Gary Steel intended to climb into the crumbling catacombs of his back catalogue, and disinter a different story Every Day In May (EDIM), but he got the flu. So he’s extending the concept until he makes up the full 31 days. Today’s piece was penned by John Henderson, and appeared in In Touch magazine, April 16, 1982.
Note: This was the cover story of the April 16, 1982 edition of In Touch, and the Spines’ Jon McLeary was kind enough to devote an artwork for the cover. I’m sure John Henderson will wince when he sees this online, because it’s undoubtedly not his greatest work, tending towards hyberbole, but it’s worth putting into the public domain because there’s so very little to be found about Jon McLeary and his underrated group, who never quite managed to fit into any of the musical niches of early ‘80s Wellington, being neither punk, post-punk or mainstream. Yes, Jon is still around, and so is a different version of the Spines. There is an interesting series of reminiscences by McLeary here.
CREATIVE GENIUS IS not a term lightly used but if there was ever an artist who deserves the title, Jon McCleary must be he. Proficient in art, music and drama, he is a prolific songwriter and painter but unlike many less talented artists retains the modesty and clarity needed for continued development.
McLeary was born somewhere in the North Island in December 1957. From an early age he was exposed to his elder sister’s records (Beatles, Monkees, and Kinks) and took up drawing while still a child. At 15 he started playing guitar, but it was not until 1976 that he started writing songs and playing in earnest.
A period alone in the country in 1977/78 saw him developing a personal style in music, writing, and oil painting, and in late 1978 he met Louise Loft and formed with her the acoustic duo Negative Theatre. Their first gig was at the second Nambassa (where he met bassist Rob Mahoney, now a fellow Spine), and in late ’79, following the Christchurch Arts Festival, McLeary moved to Wellington where he played in Negative Theatre for some 10 months.
After a short solo period he starred in the play Gimme Shelter at Bats, at the same time holding an exhibition of his oil paintings and performing a solo childrens’ act, Craven The Hunter.
In May 1981, the Spines were formed, with McLeary on guitar and vocals, Rob Mahoney on bass and Caroline Easther on drums. This lineup has remained unchanged.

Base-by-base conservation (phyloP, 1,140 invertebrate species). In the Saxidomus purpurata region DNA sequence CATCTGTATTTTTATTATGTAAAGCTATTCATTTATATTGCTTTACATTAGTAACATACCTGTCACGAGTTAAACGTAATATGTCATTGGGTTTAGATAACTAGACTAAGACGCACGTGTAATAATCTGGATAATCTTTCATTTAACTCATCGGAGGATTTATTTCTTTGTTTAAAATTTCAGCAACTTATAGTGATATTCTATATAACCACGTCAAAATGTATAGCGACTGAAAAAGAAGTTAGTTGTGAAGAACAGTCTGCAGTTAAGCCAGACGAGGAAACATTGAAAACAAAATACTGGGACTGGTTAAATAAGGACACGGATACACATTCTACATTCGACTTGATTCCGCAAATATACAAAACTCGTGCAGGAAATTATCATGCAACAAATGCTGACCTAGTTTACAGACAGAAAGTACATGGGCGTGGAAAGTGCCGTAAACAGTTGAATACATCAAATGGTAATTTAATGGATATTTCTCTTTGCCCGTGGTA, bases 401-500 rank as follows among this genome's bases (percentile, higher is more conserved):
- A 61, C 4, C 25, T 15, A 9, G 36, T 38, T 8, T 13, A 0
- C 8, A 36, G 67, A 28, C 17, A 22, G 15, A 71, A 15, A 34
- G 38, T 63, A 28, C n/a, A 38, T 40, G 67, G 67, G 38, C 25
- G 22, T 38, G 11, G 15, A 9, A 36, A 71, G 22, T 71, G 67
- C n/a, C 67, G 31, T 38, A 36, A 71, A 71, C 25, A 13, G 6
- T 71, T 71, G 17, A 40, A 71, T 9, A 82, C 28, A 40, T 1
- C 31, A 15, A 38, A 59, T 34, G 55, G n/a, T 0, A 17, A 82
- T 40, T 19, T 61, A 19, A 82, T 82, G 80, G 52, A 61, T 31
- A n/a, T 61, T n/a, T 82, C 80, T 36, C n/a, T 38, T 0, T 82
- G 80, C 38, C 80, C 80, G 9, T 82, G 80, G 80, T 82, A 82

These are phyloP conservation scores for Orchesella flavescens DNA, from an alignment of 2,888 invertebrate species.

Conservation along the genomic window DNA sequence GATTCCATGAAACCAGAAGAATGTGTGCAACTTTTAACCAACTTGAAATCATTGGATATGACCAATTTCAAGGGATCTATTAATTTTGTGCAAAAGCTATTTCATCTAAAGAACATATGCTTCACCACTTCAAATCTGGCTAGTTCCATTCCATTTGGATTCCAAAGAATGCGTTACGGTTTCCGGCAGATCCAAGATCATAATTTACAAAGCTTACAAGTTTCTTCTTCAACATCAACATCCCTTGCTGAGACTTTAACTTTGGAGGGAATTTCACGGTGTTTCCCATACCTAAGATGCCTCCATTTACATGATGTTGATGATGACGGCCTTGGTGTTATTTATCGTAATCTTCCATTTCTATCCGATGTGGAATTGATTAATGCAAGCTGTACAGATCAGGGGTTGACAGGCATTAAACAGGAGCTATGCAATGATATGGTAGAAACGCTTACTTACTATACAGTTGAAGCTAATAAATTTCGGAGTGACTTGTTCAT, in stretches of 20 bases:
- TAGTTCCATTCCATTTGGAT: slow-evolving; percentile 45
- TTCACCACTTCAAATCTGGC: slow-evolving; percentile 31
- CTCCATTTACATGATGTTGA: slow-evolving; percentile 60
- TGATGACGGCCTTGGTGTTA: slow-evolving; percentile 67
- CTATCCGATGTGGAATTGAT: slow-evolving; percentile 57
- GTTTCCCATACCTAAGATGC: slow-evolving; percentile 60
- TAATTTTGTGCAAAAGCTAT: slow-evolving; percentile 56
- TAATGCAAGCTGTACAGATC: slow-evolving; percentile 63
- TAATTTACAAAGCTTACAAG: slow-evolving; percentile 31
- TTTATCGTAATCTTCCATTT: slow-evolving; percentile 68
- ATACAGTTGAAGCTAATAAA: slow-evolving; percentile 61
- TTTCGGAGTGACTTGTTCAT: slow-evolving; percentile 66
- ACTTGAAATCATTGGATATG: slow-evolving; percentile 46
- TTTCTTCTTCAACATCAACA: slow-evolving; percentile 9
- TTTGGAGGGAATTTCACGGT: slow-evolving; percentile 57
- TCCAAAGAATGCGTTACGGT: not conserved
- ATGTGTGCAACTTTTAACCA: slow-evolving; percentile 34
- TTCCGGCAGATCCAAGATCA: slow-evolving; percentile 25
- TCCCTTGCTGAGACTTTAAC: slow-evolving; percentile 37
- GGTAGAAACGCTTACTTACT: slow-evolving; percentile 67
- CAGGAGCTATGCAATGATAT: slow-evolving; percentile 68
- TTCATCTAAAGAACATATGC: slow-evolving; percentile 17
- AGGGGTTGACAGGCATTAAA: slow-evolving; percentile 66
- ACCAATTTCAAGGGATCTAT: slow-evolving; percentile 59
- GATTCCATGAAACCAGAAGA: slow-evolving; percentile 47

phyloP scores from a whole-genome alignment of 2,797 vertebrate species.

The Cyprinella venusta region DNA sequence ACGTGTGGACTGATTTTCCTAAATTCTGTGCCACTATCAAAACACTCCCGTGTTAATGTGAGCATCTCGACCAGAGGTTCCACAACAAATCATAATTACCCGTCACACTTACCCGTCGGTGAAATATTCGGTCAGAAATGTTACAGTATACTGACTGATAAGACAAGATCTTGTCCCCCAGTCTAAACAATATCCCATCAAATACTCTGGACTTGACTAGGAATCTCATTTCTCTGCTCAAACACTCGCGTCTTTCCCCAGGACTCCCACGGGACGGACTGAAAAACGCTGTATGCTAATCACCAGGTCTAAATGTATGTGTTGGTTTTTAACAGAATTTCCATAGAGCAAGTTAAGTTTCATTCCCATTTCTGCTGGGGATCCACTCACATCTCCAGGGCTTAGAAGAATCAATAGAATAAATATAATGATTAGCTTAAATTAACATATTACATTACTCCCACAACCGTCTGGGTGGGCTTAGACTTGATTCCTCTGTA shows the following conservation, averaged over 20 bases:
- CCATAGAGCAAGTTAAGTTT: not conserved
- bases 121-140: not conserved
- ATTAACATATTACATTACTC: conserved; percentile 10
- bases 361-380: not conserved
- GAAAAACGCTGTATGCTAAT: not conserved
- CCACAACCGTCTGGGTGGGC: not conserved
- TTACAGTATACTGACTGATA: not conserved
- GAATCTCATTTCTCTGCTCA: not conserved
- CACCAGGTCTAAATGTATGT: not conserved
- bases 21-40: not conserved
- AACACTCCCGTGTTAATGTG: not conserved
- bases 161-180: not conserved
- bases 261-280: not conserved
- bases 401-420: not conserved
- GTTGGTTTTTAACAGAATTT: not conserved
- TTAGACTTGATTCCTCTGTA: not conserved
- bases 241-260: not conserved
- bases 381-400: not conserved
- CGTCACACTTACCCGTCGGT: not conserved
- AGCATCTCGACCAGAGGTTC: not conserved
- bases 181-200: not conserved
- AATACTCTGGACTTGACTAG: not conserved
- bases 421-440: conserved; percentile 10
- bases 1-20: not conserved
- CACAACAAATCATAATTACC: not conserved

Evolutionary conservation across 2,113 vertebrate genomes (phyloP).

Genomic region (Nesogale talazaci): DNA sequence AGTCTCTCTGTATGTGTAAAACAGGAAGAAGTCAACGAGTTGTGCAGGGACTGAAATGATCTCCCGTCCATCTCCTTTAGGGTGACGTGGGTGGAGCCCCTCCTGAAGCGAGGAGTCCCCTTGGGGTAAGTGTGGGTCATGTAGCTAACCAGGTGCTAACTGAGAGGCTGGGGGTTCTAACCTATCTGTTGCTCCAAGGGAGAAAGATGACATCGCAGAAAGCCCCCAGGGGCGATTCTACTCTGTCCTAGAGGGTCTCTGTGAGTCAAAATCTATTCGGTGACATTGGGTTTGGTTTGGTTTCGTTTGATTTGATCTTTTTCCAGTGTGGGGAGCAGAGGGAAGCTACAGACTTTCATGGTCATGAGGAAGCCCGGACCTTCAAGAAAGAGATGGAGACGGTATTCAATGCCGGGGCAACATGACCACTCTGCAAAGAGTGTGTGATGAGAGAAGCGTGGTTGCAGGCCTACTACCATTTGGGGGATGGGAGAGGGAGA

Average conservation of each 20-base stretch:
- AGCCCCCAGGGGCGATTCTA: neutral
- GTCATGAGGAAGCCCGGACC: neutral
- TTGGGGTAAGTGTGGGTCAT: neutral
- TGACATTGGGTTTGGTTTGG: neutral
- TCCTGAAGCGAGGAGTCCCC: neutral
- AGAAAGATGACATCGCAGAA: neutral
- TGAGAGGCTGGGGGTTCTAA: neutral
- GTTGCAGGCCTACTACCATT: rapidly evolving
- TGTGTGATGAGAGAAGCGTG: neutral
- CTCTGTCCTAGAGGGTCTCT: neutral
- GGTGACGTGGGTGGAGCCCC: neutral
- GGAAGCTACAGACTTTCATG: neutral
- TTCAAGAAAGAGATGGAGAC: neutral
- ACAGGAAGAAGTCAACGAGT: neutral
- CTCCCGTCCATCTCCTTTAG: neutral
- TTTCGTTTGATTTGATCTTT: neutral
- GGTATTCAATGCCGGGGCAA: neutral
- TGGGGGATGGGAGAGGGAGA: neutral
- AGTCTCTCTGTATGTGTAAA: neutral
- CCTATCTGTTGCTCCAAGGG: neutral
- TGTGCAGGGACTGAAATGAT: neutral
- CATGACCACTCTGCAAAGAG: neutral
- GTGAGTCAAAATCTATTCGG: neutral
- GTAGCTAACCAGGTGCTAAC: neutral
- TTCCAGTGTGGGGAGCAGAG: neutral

The transition from the acoustic format was smooth, and in many ways the Spines remain McLeary’s band – not only does he write and sing all the songs but the arrangements as he writes them tend to persist through to the finished version. McLeary is unstinting in his praises of his fellow Spines, describing Caroline Easther as a “very good drummer who is good on lots of instruments with an open mind to new music and ideas.” Rob Mahoney is a veteran of many bands, is both young and experienced and plays superb bass in a wide variety of styles.
McLeary wrote a lot of songs when the band first got together and has been writing solidly ever since – he has just introduced three new songs into the band’s repertoire. He feels the three-piece format is ideal for the Spines – he cites the absence of “ego hassles” and the freedom that a three-piece gives, and feels that they have a long way to go to extend the format to its limits. He admits that it is hard work: “everything you do is going to be heard”, but the band are not considering additions to their lineup.
McLeary does not write or read music, he composes music straight onto his guitar. The other two Spines both read music, and even Mahoney sometimes finds it difficult to name the chords that McLeary plays. His guitar style tends to the atonal rather than the melodic, but he does not consider this a problem. A self-taught guitarist (in fact, individuality appears to be his strongest characteristic), he plays in a radically different style from the normal, but feels his style is appropriate to the feel of his lyrics, even if he is “classically speaking not very good on the instrument.”
His lyrics display a very individual outlook on the world: “I’ll string words along that sound right, with meanings that fit – the meanings of words before – but what they are saying is nothing.”